So it only makes sense that small business optimism went into a quick retreat…
@bespokeinvest: The NFIB’s 4-month decline through December was the largest since December 2012.
The shifting mood also affected the number of people quitting their jobs at year end…
More economists also had their models turn down…
On average, economists surveyed in the past week as part of The Wall Street Journal’s monthly poll said there was a 25% chance of a recession in the next year, the highest level since October 2011.
The probability was just 13% a year ago…Just over two-thirds of the economists said U.S. growth is somewhat or very exposed to a slowdown in other major economies such as China, Europe and Japan.
Forecasters are even more concerned about the outlook for 2020. More than half of the economists, 56.6%, said they expected a recession to start in 2020, a presidential election year, while another 26.4% of those surveyed expect a recession in 2021.
Is the market leading the Fed now on rates?
While the Fed may not raise the funds rate, here is how interest rates could still move higher in 2019-2020…
Jeffrey Gundlach had several good points on debt in the Barron’s roundtable…
The biggest risk is the corporate bond market. U.S. junk-bond issuance has been prolific, and the quality has been poor. Many issues have been floated with no covenants [legal agreements regarding issuer behavior]. The investment-grade corporate-bond market has also grown massive; it is much larger than it was going into the prior credit crisis. A Morgan Stanley research report suggests that, based on leverage ratios alone, 45% of investment-grade corporate bonds would be rated junk right now. The report further suggests that around 60% of corporate bonds currently rated BBB would be rated junk by the same leverage-ratio metric. That’s around $1 trillion of par value, or about 150% of the junk-bond market’s value.
There are problems with debt broadly. I keep hearing the president say that this is the strongest economy ever, which isn’t true. There was a bump up in second- and third-quarter gross domestic product, but the growth is debt-based. We have floated incremental debt when we should be doing the opposite if the economy is so strong. In fiscal 2018, we increased the national debt by $1.27 trillion. The deficit officially was nearly $800 billion. The difference is phony IOUs from the Social Security system and expenditures on purportedly one-off military operations and natural-disaster relief. U.S. GDP is $20.66 trillion, so a $1.3 trillion increase in the national debt is 6% of GDP.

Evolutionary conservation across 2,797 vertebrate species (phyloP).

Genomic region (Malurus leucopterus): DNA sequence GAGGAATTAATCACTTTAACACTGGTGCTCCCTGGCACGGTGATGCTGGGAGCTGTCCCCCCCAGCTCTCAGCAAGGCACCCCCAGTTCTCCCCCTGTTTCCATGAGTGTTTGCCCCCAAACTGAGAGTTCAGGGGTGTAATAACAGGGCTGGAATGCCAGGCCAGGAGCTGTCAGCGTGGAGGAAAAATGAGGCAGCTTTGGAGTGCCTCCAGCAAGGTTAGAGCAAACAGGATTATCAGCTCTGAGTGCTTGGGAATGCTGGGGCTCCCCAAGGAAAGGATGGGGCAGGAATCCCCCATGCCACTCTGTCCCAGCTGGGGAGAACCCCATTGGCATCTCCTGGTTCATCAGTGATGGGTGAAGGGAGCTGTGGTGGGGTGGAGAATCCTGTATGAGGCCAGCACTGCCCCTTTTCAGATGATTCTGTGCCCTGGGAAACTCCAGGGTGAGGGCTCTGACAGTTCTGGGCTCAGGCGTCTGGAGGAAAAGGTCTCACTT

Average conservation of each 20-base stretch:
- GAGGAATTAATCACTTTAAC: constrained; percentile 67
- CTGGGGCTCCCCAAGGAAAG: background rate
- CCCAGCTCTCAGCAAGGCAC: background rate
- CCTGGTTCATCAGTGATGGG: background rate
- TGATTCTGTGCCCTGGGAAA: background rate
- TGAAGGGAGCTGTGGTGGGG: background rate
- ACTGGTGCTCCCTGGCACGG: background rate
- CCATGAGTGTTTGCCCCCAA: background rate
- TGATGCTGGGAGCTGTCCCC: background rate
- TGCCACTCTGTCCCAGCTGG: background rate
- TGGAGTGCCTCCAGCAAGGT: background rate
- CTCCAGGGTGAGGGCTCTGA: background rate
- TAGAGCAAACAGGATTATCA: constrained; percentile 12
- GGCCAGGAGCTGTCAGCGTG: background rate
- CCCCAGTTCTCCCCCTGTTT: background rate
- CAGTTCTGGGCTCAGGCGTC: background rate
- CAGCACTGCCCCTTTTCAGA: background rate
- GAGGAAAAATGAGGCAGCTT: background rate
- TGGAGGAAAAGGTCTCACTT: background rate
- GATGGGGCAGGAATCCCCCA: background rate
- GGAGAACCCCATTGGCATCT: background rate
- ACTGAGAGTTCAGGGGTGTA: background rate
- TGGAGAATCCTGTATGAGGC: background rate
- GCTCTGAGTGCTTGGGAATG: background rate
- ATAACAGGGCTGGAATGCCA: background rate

In addition, the Federal Reserve has engaged in quantitative tightening, or shrinking its balance sheet, to the tune of $50 billion per month. We are talking about the creation of an ocean of debt, while the Fed has raised rates nine times in the current cycle, in addition to quantitative tightening, which, according to some studies, equates to about two more rate hikes. The Fed wants to raise rates two more times this year, based on its dot plot [individual rate projections by the members of its policy-setting committee]. This is a problem for the stock market. U.S. manufacturing data has deteriorated. Mortgage applications are near an 18-year low.
Risk is bubbling among high grade corporate debt borrowers…
I agree with Morgan Stanley on this observation…
“From an equity perspective, we think a retest of the December lows driven by more earnings and economic data disappointments would seal the deal on our earnings recession call. We are equity strategists, not economists, and we’ve said all along that an earnings recession amounts to the same thing as an economic one for investors.”
One thing that you won’t be able to spend Cash on this month: IPOs..
The partial closure of the Securities and Exchange Commission is forcing companies that were seeking to list shares in January to push back their plans, according to bankers and lawyers. They include biotechnology firms Gossamer Bio Inc., Alector Inc. and Blackstone Group LP’s Alight Solutions LLC.It now looks likely that no major company will tap the U.S. IPO market this month. Since 1995, there have been just three years that had a new-issue drought in January, according to Dealogic data. That happened as a result of choppy markets in 2003, 2009 and 2016, which went on to be some of the weakest years for initial public offerings on record, the data show.